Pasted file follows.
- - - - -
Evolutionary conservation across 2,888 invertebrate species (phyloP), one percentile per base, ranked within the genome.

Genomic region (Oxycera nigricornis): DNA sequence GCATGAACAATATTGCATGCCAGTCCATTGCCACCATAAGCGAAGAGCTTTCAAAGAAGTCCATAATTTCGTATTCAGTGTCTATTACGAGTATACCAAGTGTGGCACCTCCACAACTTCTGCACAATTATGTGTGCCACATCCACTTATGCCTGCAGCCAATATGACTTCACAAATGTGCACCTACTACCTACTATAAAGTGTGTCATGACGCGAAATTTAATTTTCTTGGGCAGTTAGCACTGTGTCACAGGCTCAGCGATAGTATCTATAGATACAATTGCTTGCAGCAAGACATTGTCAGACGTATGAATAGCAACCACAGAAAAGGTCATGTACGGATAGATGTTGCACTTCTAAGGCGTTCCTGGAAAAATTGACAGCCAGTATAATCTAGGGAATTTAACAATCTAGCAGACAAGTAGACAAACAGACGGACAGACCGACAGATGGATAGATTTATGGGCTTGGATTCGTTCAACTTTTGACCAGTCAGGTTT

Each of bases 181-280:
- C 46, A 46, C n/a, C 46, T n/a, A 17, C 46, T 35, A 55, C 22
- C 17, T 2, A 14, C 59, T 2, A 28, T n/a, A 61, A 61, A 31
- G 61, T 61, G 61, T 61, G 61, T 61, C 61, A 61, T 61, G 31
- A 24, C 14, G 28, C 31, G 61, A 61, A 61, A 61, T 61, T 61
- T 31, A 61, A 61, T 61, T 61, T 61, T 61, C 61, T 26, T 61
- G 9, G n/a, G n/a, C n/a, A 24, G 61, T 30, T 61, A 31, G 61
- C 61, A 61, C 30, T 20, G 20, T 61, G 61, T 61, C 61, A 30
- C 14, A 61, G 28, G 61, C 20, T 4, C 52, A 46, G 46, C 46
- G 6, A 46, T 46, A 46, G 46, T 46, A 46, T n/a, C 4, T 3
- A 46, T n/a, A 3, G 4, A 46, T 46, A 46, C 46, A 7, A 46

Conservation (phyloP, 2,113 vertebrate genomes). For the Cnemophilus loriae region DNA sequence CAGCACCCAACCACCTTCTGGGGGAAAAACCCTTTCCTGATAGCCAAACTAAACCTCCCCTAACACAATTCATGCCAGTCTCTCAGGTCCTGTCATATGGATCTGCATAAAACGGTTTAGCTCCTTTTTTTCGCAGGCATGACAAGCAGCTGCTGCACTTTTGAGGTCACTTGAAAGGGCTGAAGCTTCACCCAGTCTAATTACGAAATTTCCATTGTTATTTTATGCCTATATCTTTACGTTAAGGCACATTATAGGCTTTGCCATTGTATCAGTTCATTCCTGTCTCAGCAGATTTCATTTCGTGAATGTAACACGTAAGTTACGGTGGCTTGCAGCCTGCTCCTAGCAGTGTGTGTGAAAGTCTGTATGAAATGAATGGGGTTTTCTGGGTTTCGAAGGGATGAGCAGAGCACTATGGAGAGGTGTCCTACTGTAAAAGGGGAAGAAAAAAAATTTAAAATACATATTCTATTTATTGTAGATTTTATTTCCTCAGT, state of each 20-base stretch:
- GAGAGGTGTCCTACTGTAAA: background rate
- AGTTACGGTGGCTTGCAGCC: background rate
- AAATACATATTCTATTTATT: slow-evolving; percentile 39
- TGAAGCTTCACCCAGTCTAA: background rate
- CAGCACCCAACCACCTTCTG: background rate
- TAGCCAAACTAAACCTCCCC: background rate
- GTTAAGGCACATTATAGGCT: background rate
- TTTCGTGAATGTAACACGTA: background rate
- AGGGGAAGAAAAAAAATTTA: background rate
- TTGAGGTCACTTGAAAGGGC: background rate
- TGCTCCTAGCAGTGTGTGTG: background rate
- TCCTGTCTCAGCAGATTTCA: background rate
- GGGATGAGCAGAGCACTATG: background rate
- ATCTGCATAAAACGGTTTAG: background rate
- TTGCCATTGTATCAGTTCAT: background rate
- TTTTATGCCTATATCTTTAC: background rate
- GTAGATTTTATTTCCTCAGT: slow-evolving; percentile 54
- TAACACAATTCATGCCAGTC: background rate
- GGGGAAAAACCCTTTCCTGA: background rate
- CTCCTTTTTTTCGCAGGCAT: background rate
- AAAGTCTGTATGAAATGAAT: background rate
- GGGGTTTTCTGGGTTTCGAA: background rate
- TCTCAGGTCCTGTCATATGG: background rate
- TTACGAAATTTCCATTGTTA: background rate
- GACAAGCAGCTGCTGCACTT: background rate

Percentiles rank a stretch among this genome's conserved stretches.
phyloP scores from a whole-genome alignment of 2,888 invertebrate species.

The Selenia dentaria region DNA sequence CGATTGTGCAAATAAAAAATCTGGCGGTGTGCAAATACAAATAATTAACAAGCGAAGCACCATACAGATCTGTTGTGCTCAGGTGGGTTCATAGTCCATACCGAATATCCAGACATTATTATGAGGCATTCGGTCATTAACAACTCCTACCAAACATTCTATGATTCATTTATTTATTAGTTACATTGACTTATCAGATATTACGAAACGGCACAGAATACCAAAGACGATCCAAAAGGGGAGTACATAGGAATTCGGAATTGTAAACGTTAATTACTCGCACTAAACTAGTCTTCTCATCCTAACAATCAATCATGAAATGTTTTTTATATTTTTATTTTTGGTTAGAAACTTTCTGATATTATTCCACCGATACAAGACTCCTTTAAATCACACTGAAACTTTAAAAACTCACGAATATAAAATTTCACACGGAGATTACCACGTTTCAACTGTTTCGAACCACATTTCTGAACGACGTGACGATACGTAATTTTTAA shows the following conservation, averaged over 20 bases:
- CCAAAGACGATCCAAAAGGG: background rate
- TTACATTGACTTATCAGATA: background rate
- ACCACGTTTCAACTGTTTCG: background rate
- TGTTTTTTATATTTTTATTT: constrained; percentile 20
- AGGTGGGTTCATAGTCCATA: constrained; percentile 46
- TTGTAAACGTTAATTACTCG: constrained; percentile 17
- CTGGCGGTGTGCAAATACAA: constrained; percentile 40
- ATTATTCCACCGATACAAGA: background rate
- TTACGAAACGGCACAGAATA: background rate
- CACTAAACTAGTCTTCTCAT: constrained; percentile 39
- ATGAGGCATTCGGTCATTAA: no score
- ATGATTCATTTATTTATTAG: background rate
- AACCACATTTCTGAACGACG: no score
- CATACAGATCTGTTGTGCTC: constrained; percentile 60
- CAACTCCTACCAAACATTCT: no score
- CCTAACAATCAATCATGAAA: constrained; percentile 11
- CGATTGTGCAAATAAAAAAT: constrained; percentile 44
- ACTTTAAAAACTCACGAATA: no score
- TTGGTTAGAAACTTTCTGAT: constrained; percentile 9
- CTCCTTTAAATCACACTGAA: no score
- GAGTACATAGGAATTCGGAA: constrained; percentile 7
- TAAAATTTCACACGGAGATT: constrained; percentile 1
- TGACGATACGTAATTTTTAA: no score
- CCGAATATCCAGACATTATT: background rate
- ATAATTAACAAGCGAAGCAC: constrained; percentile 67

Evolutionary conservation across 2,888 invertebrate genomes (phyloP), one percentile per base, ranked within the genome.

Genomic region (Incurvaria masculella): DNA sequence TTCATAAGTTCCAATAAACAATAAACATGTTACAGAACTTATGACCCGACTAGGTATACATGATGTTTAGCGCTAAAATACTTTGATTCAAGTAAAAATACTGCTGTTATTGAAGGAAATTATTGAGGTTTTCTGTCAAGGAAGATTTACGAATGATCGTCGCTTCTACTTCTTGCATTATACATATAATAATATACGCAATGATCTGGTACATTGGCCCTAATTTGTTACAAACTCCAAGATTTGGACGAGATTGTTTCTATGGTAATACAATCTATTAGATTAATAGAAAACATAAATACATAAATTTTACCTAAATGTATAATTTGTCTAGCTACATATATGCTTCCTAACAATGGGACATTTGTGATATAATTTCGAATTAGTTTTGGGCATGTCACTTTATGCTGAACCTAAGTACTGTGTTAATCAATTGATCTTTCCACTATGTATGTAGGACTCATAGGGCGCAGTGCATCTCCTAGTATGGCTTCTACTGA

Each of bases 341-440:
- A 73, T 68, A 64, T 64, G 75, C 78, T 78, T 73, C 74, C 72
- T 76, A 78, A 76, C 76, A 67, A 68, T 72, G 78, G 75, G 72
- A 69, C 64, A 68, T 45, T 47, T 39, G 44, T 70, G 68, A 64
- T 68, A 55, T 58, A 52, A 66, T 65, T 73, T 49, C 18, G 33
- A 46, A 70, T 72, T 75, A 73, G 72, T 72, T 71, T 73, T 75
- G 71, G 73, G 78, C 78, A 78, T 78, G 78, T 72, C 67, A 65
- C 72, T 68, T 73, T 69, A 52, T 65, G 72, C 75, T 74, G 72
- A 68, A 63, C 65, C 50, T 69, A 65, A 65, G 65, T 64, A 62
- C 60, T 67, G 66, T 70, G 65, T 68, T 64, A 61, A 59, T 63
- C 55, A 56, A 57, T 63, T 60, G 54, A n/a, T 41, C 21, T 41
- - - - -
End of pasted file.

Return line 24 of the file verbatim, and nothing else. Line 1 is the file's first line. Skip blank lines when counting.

- TTGAGGTCACTTGAAAGGGC: background rate